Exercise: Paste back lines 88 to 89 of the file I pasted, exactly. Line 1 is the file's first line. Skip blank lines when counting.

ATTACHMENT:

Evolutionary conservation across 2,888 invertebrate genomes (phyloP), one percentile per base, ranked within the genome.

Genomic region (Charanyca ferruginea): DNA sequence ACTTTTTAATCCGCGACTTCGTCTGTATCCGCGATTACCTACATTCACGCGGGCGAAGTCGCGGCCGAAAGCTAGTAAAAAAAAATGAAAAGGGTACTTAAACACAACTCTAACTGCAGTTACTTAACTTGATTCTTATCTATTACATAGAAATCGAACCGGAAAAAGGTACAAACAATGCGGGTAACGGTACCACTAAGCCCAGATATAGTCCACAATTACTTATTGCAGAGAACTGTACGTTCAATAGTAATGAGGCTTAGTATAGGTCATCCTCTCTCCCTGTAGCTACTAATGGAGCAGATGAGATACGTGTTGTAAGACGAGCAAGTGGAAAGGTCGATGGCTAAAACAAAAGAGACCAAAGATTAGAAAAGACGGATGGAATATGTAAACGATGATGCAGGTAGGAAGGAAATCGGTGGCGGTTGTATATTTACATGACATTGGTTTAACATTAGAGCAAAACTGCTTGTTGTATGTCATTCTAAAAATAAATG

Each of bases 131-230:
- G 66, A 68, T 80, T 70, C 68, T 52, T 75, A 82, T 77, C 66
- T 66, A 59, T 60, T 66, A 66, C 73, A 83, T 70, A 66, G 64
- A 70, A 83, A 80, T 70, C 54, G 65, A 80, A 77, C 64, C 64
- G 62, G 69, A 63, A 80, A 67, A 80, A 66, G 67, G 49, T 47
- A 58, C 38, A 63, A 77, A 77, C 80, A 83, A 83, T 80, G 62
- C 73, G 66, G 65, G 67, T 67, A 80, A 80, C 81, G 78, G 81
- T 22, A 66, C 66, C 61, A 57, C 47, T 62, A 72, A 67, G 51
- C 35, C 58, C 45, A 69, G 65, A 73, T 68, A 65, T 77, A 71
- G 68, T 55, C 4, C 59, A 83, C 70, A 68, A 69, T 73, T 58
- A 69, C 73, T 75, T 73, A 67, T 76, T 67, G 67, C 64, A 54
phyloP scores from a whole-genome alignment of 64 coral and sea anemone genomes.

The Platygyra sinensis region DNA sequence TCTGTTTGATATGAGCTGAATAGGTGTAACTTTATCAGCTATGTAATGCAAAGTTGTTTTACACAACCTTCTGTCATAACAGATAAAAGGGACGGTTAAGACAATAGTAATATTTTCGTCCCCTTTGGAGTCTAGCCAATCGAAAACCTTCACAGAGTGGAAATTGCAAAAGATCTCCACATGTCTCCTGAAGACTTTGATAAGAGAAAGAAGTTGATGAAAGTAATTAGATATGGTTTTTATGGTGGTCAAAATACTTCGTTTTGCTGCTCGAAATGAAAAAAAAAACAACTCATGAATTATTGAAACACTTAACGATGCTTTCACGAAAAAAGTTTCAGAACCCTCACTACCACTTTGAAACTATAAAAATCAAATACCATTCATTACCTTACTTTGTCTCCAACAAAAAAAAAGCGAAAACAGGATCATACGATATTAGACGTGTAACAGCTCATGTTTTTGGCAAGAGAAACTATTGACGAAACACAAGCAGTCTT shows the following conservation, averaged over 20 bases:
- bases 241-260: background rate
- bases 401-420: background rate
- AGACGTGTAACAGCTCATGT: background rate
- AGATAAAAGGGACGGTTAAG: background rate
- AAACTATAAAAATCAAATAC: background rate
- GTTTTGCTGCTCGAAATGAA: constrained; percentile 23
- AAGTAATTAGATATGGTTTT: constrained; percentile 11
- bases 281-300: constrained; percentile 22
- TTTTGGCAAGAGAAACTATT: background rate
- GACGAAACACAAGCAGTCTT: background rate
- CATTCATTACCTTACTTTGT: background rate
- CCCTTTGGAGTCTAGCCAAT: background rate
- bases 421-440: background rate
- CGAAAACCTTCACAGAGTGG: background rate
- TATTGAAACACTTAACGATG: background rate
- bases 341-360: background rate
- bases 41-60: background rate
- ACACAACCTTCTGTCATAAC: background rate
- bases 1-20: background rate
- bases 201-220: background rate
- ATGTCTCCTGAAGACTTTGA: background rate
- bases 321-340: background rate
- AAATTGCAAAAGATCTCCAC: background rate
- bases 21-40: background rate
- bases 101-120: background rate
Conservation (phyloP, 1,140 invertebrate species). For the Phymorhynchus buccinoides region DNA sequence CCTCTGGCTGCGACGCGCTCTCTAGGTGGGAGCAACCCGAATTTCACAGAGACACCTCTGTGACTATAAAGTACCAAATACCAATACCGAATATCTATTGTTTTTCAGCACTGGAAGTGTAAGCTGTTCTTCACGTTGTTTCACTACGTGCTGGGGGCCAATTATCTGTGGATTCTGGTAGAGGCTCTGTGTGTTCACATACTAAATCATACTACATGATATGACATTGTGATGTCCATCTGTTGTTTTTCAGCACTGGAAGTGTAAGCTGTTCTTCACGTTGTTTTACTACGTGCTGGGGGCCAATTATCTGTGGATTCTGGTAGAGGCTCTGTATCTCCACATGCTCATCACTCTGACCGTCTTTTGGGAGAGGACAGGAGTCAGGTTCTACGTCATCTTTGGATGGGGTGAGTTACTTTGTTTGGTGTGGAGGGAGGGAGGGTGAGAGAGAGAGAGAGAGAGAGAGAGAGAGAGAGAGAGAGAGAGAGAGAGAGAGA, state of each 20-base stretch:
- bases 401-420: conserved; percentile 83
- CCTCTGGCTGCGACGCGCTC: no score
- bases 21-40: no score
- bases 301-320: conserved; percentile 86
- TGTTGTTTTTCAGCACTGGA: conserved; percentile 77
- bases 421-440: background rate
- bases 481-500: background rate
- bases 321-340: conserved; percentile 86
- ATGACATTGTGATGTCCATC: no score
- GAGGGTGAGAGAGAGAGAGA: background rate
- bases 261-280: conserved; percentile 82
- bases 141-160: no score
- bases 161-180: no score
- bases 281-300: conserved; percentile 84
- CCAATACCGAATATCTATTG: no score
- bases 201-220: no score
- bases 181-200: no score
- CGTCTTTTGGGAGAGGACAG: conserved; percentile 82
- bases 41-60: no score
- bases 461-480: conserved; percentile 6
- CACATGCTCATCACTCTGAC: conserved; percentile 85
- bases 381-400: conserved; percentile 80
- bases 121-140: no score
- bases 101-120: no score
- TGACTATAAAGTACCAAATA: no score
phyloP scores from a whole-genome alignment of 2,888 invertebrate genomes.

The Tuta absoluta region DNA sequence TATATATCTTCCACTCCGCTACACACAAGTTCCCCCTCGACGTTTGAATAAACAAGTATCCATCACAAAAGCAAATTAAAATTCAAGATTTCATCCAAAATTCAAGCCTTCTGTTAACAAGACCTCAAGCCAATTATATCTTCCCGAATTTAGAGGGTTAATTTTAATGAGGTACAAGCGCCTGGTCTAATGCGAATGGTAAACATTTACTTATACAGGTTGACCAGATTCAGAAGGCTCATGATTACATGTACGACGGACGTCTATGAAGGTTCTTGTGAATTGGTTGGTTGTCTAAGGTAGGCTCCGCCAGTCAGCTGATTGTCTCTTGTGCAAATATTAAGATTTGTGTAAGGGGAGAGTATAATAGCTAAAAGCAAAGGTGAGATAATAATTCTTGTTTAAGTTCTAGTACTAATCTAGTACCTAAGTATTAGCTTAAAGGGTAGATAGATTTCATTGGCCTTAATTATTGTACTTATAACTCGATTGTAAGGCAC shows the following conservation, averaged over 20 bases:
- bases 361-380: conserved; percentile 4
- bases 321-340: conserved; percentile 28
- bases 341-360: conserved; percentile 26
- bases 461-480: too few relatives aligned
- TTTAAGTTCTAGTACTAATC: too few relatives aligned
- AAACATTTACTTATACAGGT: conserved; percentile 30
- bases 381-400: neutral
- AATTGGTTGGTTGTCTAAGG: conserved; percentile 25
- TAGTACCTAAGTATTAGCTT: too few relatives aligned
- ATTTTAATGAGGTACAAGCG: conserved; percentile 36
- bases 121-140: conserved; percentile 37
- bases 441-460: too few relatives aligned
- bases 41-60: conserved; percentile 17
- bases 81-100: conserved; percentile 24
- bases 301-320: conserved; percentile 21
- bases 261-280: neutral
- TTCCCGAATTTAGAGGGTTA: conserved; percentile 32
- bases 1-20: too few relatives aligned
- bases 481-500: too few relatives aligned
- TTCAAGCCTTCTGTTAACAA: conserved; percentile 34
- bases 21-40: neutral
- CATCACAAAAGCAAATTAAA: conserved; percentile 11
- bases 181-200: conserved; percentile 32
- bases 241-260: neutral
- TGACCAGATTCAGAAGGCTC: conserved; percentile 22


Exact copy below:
- TTCAAGCCTTCTGTTAACAA: conserved; percentile 34
- bases 21-40: neutral